Analysis Notebook: TNF, Week 10
I wrote in the preseason that the Vikings really haven’t had a legitimate nose tackle since Pat Williams retired, and that oddly enough, the player on the roster perhaps best suited to the role now was one of the best 3-techniques of the last decade, Kevin Williams.
Last night the Vikings, forced by injuries, gave it a try. Williams started at NT while other DTs manned his old 3-tech spot. This only changed in obvious pass-rushing situations where the Vikings essentially vacated the A-gaps and played with two 3-technique tackles, shaded outside of each guard, and also when NT Chase Baker came in. Baker was a guy I also thought flashed a little in preseason as a potential NT of the future, and when he played with Kevin Williams in the rotation, it was Baker that manned the nose and Williams slid back to his normal spot.
So how did this plan work? Pretty damn well. Kevin Williams recorded three sacks, all coming when he was aligned at NT, and had his best grade of the season (+4.1). In fact, that is his best grade since early in 2012.
As I pointed out in the article on Williams, the NT in this defense will usually be the player to draw double teams by alignment. Interestingly, though, in this game Kevin Williams was often left just one-on-one while the Redskins sent the second man straight through to the linebackers or even to double team the three technique – something that is quite unusual.
Kevin Williams from NT one-on-one is in a far better position to use his quickness to immediately shut down anything coming up the middle. Aligned at 3-tech, teams can often use his quickness and momentum against him, pushing him past the intended point of attack and taking him out of the play. Lined up at NT he needs to be taken far further to not clog up the middle. Take his first sack as an example.
The Redskins chose not to double-team Williams, leaving him instead one-on-one with center Will Montgomery. Williams is too quick to handle, and would have been in position to destroy the run had it not been a play-action fake.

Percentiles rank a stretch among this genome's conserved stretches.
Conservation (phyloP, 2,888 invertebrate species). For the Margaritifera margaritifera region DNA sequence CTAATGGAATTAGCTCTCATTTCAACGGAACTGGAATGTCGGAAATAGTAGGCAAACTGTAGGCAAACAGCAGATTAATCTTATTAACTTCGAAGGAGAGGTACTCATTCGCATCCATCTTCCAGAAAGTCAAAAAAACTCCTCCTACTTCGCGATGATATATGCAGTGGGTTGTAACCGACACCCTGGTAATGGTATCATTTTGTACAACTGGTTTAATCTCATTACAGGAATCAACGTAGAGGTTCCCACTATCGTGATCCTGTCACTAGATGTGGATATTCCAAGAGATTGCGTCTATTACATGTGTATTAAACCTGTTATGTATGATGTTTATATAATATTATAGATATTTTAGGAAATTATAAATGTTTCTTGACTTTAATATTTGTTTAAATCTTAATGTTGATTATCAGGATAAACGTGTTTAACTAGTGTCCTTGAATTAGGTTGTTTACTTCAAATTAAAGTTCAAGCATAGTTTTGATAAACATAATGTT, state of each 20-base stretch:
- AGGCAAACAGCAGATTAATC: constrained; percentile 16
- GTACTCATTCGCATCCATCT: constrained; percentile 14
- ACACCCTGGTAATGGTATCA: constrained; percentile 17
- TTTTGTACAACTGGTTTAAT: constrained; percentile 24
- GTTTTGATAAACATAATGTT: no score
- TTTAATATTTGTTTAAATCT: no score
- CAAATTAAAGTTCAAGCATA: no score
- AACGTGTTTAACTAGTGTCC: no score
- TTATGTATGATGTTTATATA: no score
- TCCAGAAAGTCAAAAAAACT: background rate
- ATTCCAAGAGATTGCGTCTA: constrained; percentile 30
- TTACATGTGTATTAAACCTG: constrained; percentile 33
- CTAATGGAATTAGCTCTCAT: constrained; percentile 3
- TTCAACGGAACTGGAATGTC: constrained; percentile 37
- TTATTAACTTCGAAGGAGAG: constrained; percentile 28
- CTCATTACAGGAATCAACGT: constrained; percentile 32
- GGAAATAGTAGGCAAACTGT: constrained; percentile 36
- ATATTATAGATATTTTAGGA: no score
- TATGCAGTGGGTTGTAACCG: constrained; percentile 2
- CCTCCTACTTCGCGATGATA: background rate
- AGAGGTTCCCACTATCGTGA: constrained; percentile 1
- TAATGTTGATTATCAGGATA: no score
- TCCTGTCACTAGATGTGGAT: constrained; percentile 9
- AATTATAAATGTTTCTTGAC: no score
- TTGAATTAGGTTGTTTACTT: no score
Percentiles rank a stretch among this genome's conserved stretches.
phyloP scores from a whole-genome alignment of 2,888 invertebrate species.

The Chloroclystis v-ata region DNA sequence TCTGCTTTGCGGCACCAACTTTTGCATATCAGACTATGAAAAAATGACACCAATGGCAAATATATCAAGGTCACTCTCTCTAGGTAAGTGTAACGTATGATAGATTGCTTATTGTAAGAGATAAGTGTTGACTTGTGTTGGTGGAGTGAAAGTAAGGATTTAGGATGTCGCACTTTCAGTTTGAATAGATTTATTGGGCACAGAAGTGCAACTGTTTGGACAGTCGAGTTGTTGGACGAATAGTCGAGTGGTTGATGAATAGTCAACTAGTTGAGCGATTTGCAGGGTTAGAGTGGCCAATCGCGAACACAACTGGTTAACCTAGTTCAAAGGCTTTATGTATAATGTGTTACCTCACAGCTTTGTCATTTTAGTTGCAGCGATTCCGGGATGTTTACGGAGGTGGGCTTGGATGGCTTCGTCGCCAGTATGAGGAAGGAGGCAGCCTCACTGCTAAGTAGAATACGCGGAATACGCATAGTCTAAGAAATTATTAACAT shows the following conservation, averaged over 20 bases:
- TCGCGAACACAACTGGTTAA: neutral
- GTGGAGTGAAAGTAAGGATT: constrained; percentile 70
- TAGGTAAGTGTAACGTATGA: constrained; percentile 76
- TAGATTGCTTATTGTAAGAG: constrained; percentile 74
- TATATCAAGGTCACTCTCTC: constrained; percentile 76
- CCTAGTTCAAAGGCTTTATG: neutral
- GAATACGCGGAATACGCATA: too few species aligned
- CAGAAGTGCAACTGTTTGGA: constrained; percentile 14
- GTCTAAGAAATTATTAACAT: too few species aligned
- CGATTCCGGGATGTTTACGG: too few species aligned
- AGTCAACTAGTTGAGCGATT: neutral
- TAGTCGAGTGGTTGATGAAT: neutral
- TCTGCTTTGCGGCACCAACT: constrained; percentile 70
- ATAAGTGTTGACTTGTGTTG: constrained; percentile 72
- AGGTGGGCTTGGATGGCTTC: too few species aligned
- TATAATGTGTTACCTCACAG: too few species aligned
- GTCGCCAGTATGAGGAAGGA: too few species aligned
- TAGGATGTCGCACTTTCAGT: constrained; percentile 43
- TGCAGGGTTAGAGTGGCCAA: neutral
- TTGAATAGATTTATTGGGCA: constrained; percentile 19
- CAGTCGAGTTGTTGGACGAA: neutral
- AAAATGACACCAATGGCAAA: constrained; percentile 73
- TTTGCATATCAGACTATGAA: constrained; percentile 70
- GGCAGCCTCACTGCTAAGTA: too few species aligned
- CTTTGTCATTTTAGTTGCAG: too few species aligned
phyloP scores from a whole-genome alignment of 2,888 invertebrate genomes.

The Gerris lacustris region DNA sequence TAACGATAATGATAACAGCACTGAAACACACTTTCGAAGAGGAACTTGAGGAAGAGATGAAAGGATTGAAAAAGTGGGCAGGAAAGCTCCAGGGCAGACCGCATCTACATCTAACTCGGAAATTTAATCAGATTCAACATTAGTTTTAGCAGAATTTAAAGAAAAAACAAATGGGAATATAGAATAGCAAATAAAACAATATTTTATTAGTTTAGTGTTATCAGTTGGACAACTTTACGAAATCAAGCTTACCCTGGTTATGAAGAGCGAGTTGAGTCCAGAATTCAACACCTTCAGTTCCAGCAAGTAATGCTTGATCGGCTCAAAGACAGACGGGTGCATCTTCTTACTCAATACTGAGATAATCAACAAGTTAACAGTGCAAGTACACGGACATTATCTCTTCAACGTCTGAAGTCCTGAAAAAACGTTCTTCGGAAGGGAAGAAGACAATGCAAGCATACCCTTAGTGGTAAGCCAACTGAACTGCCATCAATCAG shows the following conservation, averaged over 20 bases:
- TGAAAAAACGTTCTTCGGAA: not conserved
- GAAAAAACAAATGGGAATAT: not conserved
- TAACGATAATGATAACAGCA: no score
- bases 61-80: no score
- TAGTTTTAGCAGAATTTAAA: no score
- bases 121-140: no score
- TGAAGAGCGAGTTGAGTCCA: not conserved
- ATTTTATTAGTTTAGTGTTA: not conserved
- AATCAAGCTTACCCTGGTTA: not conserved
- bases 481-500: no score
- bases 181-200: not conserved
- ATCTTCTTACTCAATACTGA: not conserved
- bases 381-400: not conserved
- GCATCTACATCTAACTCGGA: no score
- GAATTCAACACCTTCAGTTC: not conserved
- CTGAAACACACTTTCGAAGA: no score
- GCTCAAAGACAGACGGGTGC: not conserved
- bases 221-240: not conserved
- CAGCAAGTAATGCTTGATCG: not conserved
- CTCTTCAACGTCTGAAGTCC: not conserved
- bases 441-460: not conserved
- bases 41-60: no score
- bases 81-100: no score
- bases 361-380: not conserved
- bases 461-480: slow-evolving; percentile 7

Instead, he simply carries straight on and takes RGIII down in the backfield with Montgomery hopelessly trying to get anything he can on him and push him past the play. This is essentially what Williams was able to do for years aligned at the other DT spot, but lining him up at NT just puts him even closer to plays that run up the middle or pass plays with any kind of drop to the pocket.
But what happens when he gets double-teamed from that spot? The crux of my argument for Williams at NT was not his pass-rushing ability, but the fact that he has learned over the years how to play the run and has the size and strength to combat the double team in a way the other Vikings DTs don’t.
Late in the game the Redskins were facing 3rd-and-1 on a key drive before the two-minute warning. They tried to run the ball up the middle with a FB dive from a pistol set. This time Williams forces the O-line to double team him. His quickness off the snap overwhelms the center and forces the right guard, Chris Chester, to keep an eye on the block and maintain contact, making it impossible for him to get in position to pick up the linebacker and generate any leverage to take on that contact. Williams stood up his block, worked across him to squeeze the running lane, and kept Chester occupied long enough that a running start from middle linebacker Erin Henderson is enough to jack him into the backfield and blow up the play.
This is the reason that Kevin Williams should be the Vikings’ nose tackle at this point in his career. It may slow his pass rush (if teams elect to double team him, unlike Washington did), but he will ably transition into a run-stuffing tackle and open things up for the other players on that line.
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